MILAN, Italy — Returning to Zegna and Milan after five years working for Berluti in Paris, Alessandro Sartori was struck by one major change. Maybe 50 percent of the people in the company were new to him. And they were so young. But their understanding of their craft was way beyond their years. Gildo Zegna had done a remarkable job of refreshing the family business in Sartori’s absence. And, as he said after the designer’s debut as creative director on Friday night, Gildo never doubted that Sartori would eventually return. “I never stopped flirting,” he said cheerfully.
Sartori gave him 46 reasons to be cheerful, 46 looks making up a collection that did indeed feel like Zegna refreshed, modernised and made utterly desirable to a challenging new world. fabric technology has always been the foundation of the family business. It was Gildo’s first love. As glorious jacquard after jacquard paraded past, he was in raptures. He’d bought ten old looms in Japan that Zegna had applied new technology to, a slow, labour-intensive process that yielded fabrics they’d never been able to make before. “I was spending too much time on structuring and organising,” said Gildo. “Now I’m back to my roots.”
But there were other fabrics that were just as enthralling: a felted cashmere; a casentino woven from cashmere and alpaca, with a bizarre but appealing pilled surface; skins treated only with vegetal wax, softer and lighter than silk; pelle tessuta, a material woven from a “spaghetti” of leather. “No more fabrics that look ‘vintage’,” Sartori said. Recognising that these things needed to be touched to be fully appreciated, he made tableaux vivant of his models at show's end so the audience could get their hands on the clothes.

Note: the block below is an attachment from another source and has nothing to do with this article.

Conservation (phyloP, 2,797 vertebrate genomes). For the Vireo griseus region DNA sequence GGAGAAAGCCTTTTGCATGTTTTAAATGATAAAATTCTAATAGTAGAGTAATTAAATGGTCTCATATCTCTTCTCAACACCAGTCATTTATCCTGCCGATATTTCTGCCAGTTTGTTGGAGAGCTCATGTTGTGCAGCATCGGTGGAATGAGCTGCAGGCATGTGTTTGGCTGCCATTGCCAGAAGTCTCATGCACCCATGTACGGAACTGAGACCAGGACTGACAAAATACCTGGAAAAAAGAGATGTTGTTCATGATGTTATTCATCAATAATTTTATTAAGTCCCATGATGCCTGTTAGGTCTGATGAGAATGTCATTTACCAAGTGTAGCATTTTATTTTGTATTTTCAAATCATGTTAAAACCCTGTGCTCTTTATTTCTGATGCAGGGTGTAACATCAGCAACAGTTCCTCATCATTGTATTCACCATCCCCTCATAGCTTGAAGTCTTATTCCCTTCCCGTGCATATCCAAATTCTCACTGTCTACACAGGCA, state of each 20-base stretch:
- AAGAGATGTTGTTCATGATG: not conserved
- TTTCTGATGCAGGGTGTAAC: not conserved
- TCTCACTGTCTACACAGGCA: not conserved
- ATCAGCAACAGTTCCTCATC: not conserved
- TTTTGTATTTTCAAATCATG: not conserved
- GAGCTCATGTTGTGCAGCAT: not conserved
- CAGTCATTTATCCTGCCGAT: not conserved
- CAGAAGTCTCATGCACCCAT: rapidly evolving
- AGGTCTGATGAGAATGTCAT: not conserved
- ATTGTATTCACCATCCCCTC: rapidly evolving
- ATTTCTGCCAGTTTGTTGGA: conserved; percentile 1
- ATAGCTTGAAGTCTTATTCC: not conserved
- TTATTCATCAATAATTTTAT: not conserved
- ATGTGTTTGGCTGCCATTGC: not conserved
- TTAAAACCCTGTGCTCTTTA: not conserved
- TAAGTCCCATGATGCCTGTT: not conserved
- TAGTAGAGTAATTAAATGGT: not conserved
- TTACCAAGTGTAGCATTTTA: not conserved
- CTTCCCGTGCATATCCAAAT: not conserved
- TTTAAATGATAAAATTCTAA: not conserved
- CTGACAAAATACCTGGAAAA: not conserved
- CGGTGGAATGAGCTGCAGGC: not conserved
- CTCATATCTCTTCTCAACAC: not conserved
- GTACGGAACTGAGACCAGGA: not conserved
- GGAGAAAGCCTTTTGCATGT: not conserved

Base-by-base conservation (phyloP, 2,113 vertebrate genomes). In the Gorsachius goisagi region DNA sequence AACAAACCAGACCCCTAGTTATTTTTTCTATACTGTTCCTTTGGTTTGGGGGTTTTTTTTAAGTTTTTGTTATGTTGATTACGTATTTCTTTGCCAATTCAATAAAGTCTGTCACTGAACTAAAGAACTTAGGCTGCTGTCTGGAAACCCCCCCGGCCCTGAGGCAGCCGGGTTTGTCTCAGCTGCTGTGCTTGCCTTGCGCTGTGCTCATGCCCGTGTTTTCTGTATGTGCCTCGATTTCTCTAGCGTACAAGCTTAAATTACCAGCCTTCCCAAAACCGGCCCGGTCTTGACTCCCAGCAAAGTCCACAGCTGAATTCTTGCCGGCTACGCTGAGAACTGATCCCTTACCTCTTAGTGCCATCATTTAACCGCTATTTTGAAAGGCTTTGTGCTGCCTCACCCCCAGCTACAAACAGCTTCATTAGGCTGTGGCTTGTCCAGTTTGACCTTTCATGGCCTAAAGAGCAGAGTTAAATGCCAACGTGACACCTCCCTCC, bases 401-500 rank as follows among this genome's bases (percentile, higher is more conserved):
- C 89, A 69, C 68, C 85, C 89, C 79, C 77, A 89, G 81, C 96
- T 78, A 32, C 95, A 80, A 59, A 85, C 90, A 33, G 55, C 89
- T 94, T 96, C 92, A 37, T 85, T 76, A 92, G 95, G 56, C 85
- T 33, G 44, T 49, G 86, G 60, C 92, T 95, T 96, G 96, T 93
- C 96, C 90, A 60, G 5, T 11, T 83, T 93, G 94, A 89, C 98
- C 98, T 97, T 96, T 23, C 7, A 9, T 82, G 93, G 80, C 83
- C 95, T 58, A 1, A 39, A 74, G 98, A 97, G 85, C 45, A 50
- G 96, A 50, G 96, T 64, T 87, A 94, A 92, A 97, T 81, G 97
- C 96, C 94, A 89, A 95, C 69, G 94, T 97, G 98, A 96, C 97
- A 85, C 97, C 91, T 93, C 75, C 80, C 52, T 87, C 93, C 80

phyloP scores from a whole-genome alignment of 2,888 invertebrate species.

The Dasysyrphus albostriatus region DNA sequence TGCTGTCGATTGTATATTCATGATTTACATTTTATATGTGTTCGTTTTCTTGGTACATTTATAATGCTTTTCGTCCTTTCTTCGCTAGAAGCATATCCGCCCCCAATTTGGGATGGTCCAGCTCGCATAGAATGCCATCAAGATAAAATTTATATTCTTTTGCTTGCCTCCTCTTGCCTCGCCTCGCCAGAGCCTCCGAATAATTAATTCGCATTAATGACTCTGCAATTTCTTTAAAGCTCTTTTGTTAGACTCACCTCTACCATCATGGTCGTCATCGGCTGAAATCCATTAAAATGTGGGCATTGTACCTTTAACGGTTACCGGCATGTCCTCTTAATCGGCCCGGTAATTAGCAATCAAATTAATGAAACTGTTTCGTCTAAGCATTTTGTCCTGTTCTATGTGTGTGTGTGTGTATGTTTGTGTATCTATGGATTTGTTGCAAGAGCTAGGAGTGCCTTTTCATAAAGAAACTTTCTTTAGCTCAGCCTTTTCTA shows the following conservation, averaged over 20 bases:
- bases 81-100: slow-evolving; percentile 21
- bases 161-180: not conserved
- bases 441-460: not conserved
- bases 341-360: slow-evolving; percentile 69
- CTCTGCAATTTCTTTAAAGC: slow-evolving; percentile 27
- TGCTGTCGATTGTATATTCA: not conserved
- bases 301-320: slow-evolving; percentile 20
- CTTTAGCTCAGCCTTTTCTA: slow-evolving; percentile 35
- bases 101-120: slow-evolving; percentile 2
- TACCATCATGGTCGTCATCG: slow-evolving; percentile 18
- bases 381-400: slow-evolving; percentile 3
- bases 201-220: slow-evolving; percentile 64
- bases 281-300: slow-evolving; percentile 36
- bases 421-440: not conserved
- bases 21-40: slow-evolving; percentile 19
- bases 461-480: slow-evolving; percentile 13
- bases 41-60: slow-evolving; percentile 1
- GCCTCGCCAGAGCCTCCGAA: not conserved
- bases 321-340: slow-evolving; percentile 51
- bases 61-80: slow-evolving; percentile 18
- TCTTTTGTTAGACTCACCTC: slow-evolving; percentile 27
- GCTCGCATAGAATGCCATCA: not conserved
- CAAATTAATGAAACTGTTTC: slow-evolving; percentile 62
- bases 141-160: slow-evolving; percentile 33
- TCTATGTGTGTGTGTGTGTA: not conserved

Sartori has evolved distinctive signatures from his first stint at ZZegna and through his time at Berluti. He favours soft tailoring, completely deconstructed, jackets, coats, leathers, everything. Here, trousers were either lush trackpants or generously cut in a 1940’s film noir proportion that Sartori used to great effect in his days at ZZegna. There wasn’t a shirt (or tie) in the collection. Instead, tunics, or trim knits with large roll-necks. Essentially the way Sartori himself dresses, but with a fluid allure that felt new for Zegna. There’s always been something a touch decadent about what he does — that film noir thing again — but here it found particularly elegant expression in a midnight blue safari jacket with a tab closing (no button again), over a languid V-neck tunic in the same shade.
The footwear was a high-top on steroids, or a derby with a sci-fi silicon sole. “A new generation of shoe,” Sartori declared. And that idea — a “new generation” of any item we were seeing, created by Sartori’s new generation of eager young craftspeople — definitely coloured the energy of the presentation. (And such colours!)
But a word that Sartori himself used often in a preview was “conversation.” Like calling his show casting “a conversation between people of different generations”. So there were men in their fifties, like Ingo, who owns a store in Dusseldorf, and Lono, an actor. And there were non-models, including Panayiotos, a photographer in Athens, and Elliot from New York, whose blog @fuckjerry has 10.9 million followers. It was refreshing to see the character in the clothes matched by some of the men wearing them.